Thank you for your interest in the City of Washington. The most important resource Washington has is our citizens and their families!
Savings that benefit the people of Washington are important to everyone. Here are some low cost, but effective measures that will help you on your energy bills. The hardest thing about using these steps is getting the motivation to implement them!
1. Turn lights, appliances, and electronics off when they are not in use. Unplug idle power adapters and cell-phone chargers or use power strips with an on and off switch for convenience.
2. Replace at least five incandescent light bulbs with high-efficiency, CFL’s
(Compact Fluorescent Light bulbs). Make sure that the bulbs are ES
(Energy Star) rated bulbs. These use 75% less energy and last six to ten times longer than standard incandescent bulbs. A CFL that uses 13 to 17 watts puts out enough light compared to a regular 60W (60 watt) bulb. CFL’s today come in a variety of shapes, sizes, and tints.
3. Install a programmable thermostat. In the winter, lower the temperature when you are typically at work or asleep. You can save about five percent on your heating bill if your setback averages out to two degrees around the clock. The reverse is true in the summer. Remember to give yourself a little cooling and heating time for comfort.
4. Regularly change or clean filters in heating and cooling equipment. Do this at least monthly. A new filter could save you around $5.00 or more per month. You will also enjoy cleaner air.
5. Use a fan. According to Energy star, you can raise summer air-conditioner setting by 3 to 5 degrees, with no loss of comfort, if you add ceiling fans. Switch reversible fans in winter, to pull cool air upward and force warm air back.
6. Control direct sunlight through windows. In the summer, block it using blinds, screens, and window tint. In cold weather, reverse your thinking. As long as you control glare, the more sun you can harness, the more warmth you will have.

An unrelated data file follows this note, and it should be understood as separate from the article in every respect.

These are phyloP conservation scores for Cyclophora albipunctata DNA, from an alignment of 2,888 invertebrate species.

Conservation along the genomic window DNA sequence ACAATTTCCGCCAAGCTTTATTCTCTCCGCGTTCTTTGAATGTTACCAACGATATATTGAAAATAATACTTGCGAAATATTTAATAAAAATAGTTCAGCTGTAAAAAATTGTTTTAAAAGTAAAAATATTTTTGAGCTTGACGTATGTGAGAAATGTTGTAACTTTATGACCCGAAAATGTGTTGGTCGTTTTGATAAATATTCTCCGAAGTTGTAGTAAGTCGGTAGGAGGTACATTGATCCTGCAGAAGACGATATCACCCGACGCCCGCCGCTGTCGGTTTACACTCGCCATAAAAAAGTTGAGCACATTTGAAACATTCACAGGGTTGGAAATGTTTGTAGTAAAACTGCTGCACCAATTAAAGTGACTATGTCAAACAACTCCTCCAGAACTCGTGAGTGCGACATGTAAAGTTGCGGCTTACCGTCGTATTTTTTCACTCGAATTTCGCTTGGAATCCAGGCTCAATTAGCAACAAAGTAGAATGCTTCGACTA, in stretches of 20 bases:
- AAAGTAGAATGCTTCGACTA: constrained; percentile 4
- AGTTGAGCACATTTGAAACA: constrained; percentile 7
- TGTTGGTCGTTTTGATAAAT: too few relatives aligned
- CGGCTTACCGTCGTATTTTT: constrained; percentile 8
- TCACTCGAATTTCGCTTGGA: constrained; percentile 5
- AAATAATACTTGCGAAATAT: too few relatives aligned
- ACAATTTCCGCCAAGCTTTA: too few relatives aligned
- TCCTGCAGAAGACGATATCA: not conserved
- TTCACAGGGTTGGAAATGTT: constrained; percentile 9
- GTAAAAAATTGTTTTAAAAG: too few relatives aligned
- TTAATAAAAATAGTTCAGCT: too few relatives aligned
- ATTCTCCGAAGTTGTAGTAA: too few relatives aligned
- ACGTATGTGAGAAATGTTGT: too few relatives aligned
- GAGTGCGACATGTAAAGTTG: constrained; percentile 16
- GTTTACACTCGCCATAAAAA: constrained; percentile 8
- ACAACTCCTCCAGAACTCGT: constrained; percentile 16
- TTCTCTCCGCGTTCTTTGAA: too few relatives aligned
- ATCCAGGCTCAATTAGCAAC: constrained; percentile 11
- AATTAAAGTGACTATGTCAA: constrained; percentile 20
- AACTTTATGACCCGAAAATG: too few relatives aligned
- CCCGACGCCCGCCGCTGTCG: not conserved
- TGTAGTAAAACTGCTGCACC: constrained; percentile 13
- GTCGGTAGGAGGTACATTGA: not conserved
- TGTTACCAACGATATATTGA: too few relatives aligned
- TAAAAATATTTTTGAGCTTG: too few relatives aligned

7. Perform basic weatherization. This includes repairing holes and cracks that let in drafts and weather-stripping or caulking around doors and windows. It also includes plugging leaks and fixing gaps in insulation on ducts and pipes.
8. Try washing most clothes in cold water, and always rinse in cold. Clothes washed in cold water fade less, have fewer wrinkles, and may save up to a hundred dollars annually on water heating.
9. Don’t over dry your clothes. Today, many clothes driers have energy-saving moisture sensors that shut off the heat when the clothes are dry. If you don’t have this feature, test a few loads, and remember how long they take to dry. Running a typical drier for 15 minutes less per load can save you up to $35 per year. Also remember to clean your lint trap before every load!!!10. If you have an old an old fridge or freezer that you barely use, unplug it. These old appliances can add up to 15% to your electric bill. You can save energy in your regular fridge by keeping the condenser coils clean, placing it in a well-ventilated, relatively cool spot and keeping it full, but not overloaded. If your freezer is usually empty, you can improve cold airflow by storing some extra ice.